There’s a yellow and pink flag flying outside 143 William Street, a white cube of a building with a crisp red awning. Racks of clothes are arranged on the sidewalk, calling out to people on their way to the barber shop next door or heading down to Main Street.
The shop, 3 Unique Ladie’s (sic), opened this past April. Owned by Linda Tencza and run by Tencza, Laura Dunkley, and Diane Ceder, the store is part coffee shop, part gift shop, and part living room.
When we walked into the shop on a quiet Saturday morning, Tencza and Dunkley were seated at a table, sipping coffee in front of a shiny black computer. Ceder, they explained, works on different days.
“Have a look around,” they urged us.
The store is crowded; no space is wasted. There are clothes, jewelry, bags, cards, knitted baby booties, candles, plaques, trinkets, and tchotchkes galore. Flamingo lights are draped among the shelves. We searched in vain for a price tag on these lights; alas, they were just there for decoration.
Tencza and Dunkley have known each other for 36 years; Ceder and Tencza have known each other 25.
“[Tencza’s] son was in my Sunday school class,” Dunkley said. “We all went to church together.”
Tencza, who runs a day care when she’s not working at 3 Unique Ladie’s, used to care for Ceder’s two children on the days Ceder worked. Tencza grew up in Durham, Conn., and moved to Middletown when she got married at 18; Dunkley was born in Boston and has lived in Middletown for 36 years.
Dunkley and Tencza, who met through the First Baptist Church in Middletown, worked together at that church many years ago.
“What we used to do at the church was outreach,” Dunkley said. “We used to have the gift shop and a café. We served dinner for $3.50—mashed potatoes, meatloaf, vegetables, rolls, corn muffin, dessert and drink. But if you couldn’t afford it, you got it for free. That was our outreach. People would come and sit and just need to talk—fellowship, you know?”
When the space for 3 Unique Ladie’s opened up this past April, Tencza and Dunkley jumped at the chance to continue their collaboration, this time as business partners.
“We put everything on hold,” Tencza said of their choice to open the shop.
The connections that the two women maintain with Middletown community members have been to crucial to the success of 3 Unique Ladie’s.
“We made a lot of friends, and they follow us!” Tencza said. “They follow us wherever we’ve gone.”
Dunkley adopted a high-pitched falsetto: “‘Oh, you’re here?’” she cried out, mimicking friends who have stopped by and seen the store. “‘Oh, good, we’ll come back!’”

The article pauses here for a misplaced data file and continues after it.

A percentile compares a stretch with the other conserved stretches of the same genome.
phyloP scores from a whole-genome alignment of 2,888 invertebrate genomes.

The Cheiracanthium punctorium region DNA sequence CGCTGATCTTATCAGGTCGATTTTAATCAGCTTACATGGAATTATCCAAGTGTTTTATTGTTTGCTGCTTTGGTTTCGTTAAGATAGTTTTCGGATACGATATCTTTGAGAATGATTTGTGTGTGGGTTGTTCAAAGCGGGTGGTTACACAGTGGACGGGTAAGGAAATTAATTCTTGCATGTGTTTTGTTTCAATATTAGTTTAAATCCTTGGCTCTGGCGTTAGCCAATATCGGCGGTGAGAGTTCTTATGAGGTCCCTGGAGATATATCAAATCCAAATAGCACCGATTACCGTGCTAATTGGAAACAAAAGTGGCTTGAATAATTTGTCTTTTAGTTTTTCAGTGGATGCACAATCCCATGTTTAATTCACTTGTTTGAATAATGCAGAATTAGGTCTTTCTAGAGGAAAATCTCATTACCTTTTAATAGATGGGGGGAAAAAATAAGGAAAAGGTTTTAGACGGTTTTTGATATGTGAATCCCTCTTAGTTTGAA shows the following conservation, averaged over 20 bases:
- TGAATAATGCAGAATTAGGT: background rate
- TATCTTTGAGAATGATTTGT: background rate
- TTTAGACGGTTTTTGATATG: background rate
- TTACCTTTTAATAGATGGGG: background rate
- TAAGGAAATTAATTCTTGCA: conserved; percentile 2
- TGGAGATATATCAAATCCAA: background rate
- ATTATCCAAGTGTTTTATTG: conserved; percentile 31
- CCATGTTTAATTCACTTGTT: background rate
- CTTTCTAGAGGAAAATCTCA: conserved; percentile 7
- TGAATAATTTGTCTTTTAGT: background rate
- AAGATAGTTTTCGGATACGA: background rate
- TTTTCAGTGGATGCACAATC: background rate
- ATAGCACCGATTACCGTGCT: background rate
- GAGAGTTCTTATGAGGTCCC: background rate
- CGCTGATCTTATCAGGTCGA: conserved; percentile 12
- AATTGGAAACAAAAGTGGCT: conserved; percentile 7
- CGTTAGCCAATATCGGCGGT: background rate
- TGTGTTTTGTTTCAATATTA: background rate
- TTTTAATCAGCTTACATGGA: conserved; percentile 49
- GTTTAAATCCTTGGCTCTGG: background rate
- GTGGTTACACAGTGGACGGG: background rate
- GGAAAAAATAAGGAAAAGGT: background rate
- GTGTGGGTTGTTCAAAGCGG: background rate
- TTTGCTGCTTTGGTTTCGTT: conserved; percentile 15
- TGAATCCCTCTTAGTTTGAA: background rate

They had a good chuckle over that one.
The inspiration to open a coffee and gift shop was largely due to the women’s mutual love for Middletown and for each other.
“This is our thing,” Tencza said. “We love to shop…Some of our old friends that we grew up with at First Baptist, they found out we were here, and they brought in their crafts to sell. We have everything.”
Dunkley and Tencza make an effort to meet the demands of Middletown residents by recycling and reusing.
“People need stuff, and I don’t like people wasting,” Tencza said. “People will throw things out instead of taking them to Goodwill, Salvation Army, or Red Cross. They just put all this stuff on the street.”
“We don’t turn anything down,” she said. “You know, you never know what somebody’s looking for.”
Moreover, Dunkley’s own creativity is showcased in the shop.
“I design clothing,” she said. “My outfits are out there on the mannequin. I do it for my grandchildren, and now I’m doing it for adults, full-figured women. I let the material talk to me. I don’t use a pad, and I sew by hand. It’s just soothing…I go with the flow.”
At that moment, Dunkley became animated, jumping up and down and pointing at something outside the window.
“There’s Bev!” she screamed. “She’s got a tree! A pink one! She’s got a tree!”
Tencza laughed at the image of their friend lugging a pink tree up William Street. “What’s she going to do with that?” she asked.
“It’s fake, so…” Dunkley leaned back in her seat, still shaking her head.
“We all support each other,” Dunkley said, growing serious again. “That’s one thing about the Middlesex Country Chamber of Commerce. It’s one of the biggest ones and best in the state, actually. You meet people. You make connections, and it’s because we all work together.”
Working together comes naturally to Tencza, Dunkley, and Ceder.
“We have fun doing stuff,” Tencza said. “We’ve worked well together for 36 years, as business partners and friends.”
Dunkley agreed that their friendship is what makes them, as their shop proclaims, “unique.”
“You ain’t never going to meet anybody like us,” Dunkley said. “It’s our friendship [that makes us special]. We support each other.”
That support comes in many forms, from Tencza spoiling Dunkley’s granddaughter with stuffed animals from Goodwill to Dunkley supporting Tencza’s son when he needed it as a teenager.
“We’ve been through a lot together,” Tencza said. “We help each other out. Somebody needs something, we do it. You’re short on food, we do it. I think it’s just the way we were brought up.”
Eventually, Tencza, Dunkley, and Ceder hope to open a bona fide café, but as of now there isn’t room for a big enough kitchen in the back. Still, though, they feel that they are filling a niche left empty in Middletown in recent years.
“There’s no coffee shop in this section of town, and no gift shops at all anymore,” Tencza said.
The ladies agree that more important than the coffee or the gifts, or even the trinkets is the community that 3 Unique Ladie’s provides.
“People just come in to have coffee and talk,” Dunkley said. “That’s the whole thing.”
“It’s for everybody, even if you don’t have a lot of money because a lot of people don’t,” she said. “We do this out of fun, we do this for the community, and we do it out of love.”